When it comes to the practice of Computer System Validation (CSV) the stakes could not possibly be higher. This is especially true for life sciences organizations considering how the industry is changing.
Having improved their software and compliance practices, many organizations are now experiencing the negative impacts of inconsistent implementations or unnecessary complexity that hinders their ability to perform with speed, accuracy, and efficacy.
With respect to life sciences, the regulations are constantly changing and so are the business models BK Srinivas, Senior VP, Enterprise Solutions, Enterprise Cloud Apps – Oracle, SME, Life Sciences
Brief History of CSV
Over the years, the life sciences, pharma industry has evolved into a high technology business. This evolution brought about new challenges in conforming to regulatory guidelines on quality systems. The initial approach focused on validation of individual technical processes or modules, thus creating an array of individual documents. Regulatory agencies worldwide have been struggling with this issue, looking for ways to provide more confidence that these processes will steadily produce a product meeting its pre-defined requirements and value attributes.
The tip of the iceberg is that it’s a practice of ensuring that any software or hardware which meets their purpose complies with their regulatory guidelines. This process helps to ensure that companies can face up to audits and full-scale inspections from the FDA, DEA, Health Canada, and every other medical related body. If a company cannot demonstrate proof of compliance, they cannot sell their products in those jurisdictions.
We provide insights on how to successfully implement systems and technology that meet regulatory guidelines with Jade Global’s unique CSV offerings.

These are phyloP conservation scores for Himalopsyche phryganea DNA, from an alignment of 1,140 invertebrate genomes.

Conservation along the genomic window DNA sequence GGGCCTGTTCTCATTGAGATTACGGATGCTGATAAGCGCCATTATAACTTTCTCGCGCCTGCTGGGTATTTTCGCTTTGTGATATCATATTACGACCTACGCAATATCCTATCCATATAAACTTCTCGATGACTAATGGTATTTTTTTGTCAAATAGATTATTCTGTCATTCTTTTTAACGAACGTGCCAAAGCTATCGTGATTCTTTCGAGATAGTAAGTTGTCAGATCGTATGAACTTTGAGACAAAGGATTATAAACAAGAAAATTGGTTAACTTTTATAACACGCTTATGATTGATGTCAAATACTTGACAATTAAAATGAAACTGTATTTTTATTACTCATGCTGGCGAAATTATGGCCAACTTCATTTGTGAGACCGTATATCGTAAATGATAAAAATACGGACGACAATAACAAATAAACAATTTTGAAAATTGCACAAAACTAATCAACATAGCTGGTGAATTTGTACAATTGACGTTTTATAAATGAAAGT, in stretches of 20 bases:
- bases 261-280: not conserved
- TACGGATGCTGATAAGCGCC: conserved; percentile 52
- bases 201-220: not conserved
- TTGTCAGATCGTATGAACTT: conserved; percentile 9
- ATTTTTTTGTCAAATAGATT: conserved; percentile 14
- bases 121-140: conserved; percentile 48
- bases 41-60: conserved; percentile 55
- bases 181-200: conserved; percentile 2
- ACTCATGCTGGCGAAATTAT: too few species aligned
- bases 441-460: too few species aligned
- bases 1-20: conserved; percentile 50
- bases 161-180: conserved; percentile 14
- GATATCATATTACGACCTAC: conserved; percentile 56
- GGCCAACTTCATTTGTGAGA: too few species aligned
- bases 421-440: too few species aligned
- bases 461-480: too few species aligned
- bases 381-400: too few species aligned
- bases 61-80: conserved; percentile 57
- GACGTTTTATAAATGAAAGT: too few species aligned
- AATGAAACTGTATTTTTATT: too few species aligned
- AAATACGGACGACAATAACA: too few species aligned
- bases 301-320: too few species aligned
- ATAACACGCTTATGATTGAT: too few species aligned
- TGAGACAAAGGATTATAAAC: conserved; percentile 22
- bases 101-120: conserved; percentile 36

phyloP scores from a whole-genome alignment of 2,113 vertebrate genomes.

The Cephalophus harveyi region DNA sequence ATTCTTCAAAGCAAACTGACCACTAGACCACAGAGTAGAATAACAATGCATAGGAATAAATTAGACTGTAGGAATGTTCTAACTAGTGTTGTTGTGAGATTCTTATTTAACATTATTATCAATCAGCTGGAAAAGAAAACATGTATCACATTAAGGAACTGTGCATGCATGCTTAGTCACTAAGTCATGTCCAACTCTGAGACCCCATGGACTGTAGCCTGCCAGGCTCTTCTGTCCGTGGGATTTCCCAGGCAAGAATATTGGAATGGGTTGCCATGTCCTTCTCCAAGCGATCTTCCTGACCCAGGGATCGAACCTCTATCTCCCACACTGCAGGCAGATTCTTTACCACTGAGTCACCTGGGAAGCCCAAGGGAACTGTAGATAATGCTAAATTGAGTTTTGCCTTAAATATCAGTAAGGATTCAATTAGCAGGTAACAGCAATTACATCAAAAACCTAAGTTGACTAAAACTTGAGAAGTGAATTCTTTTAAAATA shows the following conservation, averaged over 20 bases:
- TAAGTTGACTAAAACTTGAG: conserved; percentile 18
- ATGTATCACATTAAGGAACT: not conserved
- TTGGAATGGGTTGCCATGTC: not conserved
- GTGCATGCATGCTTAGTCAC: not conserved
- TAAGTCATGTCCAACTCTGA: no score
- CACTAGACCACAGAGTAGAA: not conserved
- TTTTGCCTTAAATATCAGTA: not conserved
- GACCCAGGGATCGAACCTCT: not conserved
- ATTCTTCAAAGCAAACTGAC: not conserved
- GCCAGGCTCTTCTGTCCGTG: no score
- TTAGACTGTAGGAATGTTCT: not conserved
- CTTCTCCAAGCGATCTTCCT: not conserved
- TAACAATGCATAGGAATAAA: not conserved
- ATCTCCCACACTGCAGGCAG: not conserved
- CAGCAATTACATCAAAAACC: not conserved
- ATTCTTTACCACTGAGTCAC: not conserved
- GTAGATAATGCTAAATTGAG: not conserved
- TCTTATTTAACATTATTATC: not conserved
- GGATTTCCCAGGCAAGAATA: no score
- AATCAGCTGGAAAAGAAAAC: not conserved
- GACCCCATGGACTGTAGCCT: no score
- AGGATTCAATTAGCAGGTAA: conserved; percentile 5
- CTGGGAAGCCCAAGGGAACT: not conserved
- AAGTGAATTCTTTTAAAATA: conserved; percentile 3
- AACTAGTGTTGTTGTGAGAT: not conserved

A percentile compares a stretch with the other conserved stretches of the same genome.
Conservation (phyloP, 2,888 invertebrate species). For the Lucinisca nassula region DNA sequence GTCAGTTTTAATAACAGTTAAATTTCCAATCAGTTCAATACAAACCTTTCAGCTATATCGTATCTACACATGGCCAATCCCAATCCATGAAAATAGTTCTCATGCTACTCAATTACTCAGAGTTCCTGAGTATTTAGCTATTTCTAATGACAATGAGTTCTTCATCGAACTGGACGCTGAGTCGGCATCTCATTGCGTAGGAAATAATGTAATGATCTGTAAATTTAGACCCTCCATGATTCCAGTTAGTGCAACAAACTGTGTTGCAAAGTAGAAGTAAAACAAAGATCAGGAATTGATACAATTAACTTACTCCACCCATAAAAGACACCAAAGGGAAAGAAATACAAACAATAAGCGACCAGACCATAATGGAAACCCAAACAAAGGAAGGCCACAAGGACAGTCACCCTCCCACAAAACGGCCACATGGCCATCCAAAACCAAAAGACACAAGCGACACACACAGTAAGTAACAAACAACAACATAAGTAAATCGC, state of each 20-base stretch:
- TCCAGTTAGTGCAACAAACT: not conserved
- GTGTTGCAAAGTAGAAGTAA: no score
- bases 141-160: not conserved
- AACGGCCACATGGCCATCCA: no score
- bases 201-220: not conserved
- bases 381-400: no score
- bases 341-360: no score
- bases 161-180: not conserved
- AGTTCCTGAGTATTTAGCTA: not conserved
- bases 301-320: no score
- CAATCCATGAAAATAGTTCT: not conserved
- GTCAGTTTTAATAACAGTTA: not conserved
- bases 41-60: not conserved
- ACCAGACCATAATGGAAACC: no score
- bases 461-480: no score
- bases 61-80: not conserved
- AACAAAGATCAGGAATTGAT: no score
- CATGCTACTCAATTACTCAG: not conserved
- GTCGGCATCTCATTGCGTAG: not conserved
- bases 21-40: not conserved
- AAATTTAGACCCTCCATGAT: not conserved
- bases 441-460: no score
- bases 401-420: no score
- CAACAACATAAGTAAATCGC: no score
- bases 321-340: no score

The Cost of Non-compliance
The Food and Drug Administration (FDA) has made a commitment to communicate with industry in an open and transparent way. As part of their commitment, however, FDA has been increasingly using letters as a means to communicate non-compliance.
These letters are essentially sent by FDA to a manufacturer or distributor detailing the regulatory violations found by FDA during an inspection of the facility. In addition to outlining the violations, FDA includes information on how the company can address them.
As per research by the Ponemon Institute, the cost of non-compliance is about 2.71 times ($14.82 million vs. $5.47 million) that of the cost of compliance; such costs include fines, penalties, etc.
Tens of thousands of products are released worldwide each year, but only a fraction of those win FDA approval. The FDA is constantly updating its testing methods, which can make it difficult for manufacturers to stay compliant. There are certain validations that are deemed germane to compliance like Analytical Method Validation, Process Validation, Equipment Validation, and Cleaning Validation.
How can manufacturers demonstrate that they are keeping pace with these changes? What steps should they take to ensure that they meet all requirements for releasing their products into the marketplace?
Life sciences firms need to
- Demonstrate regulatory compliance in your company's quality systems management plan, validation activities and procedures and manufacturing processes
- Communicate effectively with auditors, inspectors, and other regulators
- Use the best practices for method validation, verification, transfer, and equivalency testing
- Understand the most effective strategies for proving regulatory compliance; and provide successful data from your manufacturing development program
How CSV helps life sciences companies stay ahead of the curve
Life sciences companies produce high-value products that involve numerous complex processes such as: cell line development, biologics manufacturing, formulation, and packaging. All these activities have one thing in common: they require a high degree of quality control. Life Sciences companies are required to demonstrate their compliance with regulatory agencies such as U.S. Food and Drug Administration (FDA). These agencies impose strict requirements when it comes to Quality Control (QC) and Quality Assurance (QA).